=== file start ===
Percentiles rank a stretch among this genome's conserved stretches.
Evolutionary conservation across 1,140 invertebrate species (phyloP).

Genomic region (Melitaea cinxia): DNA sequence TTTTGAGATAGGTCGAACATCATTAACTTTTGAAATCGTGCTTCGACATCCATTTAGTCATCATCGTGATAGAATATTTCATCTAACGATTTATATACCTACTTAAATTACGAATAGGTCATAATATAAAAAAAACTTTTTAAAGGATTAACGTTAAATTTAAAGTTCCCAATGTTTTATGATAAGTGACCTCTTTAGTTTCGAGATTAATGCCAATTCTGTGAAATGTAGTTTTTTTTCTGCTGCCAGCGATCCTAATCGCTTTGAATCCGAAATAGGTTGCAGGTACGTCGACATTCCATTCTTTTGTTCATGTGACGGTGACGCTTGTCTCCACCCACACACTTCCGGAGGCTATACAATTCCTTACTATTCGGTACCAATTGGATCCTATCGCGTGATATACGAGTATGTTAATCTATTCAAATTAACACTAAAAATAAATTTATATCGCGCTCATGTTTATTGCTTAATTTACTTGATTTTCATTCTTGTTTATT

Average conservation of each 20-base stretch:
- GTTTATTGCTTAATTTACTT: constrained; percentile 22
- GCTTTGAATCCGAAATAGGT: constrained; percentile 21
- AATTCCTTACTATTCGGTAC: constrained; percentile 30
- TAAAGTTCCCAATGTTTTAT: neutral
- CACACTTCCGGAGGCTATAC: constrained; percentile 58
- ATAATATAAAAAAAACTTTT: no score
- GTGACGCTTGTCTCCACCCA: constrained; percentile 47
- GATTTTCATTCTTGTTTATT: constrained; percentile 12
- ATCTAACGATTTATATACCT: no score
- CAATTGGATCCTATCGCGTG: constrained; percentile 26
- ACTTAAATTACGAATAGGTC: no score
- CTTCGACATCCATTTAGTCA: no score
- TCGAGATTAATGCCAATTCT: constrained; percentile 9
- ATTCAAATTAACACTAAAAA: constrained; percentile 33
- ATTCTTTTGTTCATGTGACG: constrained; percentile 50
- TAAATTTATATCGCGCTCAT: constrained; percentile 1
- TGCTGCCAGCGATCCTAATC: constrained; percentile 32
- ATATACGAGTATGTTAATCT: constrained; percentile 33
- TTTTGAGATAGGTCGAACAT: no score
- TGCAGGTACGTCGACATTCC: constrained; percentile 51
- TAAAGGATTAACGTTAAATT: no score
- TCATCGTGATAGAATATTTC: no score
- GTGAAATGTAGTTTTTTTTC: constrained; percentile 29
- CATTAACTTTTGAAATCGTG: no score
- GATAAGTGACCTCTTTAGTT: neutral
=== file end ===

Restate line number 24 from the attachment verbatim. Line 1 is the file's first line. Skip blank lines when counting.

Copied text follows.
- TGCAGGTACGTCGACATTCC: constrained; percentile 51